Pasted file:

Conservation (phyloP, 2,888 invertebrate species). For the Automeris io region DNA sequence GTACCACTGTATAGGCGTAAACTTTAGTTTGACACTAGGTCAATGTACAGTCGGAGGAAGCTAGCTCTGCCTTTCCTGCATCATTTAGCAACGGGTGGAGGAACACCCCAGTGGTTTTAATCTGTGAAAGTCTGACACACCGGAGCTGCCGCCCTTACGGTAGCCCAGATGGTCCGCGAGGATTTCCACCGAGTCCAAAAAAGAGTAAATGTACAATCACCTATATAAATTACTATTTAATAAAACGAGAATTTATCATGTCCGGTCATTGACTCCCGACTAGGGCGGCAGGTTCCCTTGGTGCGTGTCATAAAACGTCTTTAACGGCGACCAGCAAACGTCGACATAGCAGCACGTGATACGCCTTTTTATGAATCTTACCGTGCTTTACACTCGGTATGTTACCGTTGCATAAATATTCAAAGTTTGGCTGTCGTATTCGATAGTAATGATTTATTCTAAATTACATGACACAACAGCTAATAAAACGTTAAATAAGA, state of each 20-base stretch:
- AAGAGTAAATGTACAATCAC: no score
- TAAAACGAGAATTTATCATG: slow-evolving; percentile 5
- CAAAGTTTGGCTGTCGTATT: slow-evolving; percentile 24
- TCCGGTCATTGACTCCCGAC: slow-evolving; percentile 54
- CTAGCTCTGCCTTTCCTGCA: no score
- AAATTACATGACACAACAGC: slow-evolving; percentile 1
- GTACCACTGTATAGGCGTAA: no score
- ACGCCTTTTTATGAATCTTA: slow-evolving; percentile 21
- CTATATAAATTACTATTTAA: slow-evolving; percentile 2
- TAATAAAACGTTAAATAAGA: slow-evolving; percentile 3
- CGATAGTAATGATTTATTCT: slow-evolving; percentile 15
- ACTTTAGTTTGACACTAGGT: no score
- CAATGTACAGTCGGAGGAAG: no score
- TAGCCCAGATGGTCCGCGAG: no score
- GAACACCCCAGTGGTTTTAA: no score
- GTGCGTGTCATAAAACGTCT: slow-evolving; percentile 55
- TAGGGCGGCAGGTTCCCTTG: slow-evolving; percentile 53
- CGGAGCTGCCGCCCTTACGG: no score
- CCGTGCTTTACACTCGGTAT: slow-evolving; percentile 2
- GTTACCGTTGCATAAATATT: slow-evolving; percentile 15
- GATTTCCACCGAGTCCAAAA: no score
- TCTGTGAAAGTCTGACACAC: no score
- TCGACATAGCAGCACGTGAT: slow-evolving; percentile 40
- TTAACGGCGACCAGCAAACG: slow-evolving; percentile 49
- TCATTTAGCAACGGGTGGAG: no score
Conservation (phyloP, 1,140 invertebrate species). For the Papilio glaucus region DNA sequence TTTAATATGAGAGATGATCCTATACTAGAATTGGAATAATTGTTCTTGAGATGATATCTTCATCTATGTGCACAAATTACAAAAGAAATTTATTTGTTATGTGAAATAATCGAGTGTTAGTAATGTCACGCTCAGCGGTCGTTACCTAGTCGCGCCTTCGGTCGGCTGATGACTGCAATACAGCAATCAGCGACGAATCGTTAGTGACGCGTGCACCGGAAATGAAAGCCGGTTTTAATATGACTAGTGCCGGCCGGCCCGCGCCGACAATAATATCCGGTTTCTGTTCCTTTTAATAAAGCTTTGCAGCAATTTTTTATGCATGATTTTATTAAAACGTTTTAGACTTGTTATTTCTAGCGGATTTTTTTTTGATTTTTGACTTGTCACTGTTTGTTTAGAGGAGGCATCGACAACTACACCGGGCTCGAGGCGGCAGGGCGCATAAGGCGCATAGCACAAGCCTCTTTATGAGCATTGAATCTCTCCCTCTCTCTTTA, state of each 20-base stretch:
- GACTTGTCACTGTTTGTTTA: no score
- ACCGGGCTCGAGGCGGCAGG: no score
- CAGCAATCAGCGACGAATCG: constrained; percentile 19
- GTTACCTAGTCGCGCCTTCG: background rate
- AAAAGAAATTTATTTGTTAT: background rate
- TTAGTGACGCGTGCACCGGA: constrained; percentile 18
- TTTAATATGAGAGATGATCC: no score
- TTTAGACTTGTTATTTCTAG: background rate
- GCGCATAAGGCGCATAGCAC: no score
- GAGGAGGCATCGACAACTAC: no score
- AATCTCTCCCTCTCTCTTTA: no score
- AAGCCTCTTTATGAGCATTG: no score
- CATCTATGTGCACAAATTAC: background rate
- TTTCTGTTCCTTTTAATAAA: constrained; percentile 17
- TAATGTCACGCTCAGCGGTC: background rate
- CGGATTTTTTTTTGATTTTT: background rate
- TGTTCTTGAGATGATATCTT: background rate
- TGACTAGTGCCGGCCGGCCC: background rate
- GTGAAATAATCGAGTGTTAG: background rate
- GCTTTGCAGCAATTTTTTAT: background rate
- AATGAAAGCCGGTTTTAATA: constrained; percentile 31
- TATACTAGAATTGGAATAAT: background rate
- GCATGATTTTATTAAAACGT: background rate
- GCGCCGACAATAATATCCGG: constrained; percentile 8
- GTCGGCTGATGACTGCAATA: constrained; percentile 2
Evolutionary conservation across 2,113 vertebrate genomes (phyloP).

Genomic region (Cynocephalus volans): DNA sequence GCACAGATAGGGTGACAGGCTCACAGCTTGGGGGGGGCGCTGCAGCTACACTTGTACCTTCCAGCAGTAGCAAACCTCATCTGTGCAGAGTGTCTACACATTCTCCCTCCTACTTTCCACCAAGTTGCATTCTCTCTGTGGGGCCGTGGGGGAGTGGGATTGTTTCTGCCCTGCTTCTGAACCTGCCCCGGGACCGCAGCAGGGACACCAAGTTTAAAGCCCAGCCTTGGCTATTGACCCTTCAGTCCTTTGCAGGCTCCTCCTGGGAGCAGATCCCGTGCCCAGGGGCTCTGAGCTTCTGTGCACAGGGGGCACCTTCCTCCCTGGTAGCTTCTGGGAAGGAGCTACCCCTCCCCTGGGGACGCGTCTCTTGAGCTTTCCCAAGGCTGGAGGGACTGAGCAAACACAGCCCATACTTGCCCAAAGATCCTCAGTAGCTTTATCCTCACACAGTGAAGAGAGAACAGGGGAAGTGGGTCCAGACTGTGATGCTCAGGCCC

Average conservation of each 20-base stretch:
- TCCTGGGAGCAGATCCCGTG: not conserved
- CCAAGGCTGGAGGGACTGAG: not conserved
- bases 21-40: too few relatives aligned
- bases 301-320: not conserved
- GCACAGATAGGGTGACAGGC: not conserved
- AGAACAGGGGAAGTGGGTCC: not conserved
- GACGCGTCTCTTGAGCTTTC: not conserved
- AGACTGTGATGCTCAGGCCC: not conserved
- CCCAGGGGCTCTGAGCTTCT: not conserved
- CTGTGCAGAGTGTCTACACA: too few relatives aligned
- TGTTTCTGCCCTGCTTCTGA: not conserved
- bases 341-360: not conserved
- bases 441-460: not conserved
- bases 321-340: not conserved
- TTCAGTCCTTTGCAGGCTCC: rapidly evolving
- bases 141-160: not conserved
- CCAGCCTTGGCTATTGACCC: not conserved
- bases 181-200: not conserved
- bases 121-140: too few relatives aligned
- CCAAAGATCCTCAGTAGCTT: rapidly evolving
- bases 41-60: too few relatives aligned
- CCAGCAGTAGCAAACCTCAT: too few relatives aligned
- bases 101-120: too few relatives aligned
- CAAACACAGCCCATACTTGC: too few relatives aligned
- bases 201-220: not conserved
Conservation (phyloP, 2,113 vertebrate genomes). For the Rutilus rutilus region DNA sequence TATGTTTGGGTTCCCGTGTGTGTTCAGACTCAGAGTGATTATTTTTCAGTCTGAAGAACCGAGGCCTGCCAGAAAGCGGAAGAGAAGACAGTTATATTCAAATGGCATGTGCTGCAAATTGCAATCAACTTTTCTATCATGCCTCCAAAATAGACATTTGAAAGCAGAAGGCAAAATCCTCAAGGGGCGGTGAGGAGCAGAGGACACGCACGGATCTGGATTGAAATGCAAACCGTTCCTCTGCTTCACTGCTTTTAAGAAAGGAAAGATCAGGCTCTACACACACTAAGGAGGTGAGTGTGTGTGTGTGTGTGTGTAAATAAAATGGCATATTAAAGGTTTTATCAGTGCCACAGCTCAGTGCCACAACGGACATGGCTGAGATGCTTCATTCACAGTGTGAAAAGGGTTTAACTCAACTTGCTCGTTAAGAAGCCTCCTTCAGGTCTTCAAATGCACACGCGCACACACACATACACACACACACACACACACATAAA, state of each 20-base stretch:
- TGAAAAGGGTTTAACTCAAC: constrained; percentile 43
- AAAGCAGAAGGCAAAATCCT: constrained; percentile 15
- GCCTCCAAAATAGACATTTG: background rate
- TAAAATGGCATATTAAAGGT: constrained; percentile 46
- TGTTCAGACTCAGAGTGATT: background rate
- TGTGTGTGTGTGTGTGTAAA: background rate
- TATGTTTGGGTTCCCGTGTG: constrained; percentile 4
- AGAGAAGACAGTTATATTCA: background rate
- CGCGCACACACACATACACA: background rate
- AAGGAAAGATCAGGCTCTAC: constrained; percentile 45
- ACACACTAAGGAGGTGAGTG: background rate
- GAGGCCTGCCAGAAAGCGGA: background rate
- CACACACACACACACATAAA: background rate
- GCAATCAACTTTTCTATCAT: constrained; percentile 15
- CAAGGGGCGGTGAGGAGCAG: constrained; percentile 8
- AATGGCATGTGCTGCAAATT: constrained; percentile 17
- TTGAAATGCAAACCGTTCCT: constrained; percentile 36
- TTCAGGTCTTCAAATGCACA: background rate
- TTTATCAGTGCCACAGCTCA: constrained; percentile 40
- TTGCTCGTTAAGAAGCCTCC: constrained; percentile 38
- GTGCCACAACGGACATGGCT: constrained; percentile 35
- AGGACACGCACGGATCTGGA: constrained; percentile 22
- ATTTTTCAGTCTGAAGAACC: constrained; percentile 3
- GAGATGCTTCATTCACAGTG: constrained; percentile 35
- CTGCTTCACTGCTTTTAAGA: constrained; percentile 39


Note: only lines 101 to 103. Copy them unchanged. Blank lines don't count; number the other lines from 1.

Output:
- TTGCTCGTTAAGAAGCCTCC: constrained; percentile 38
- GTGCCACAACGGACATGGCT: constrained; percentile 35
- AGGACACGCACGGATCTGGA: constrained; percentile 22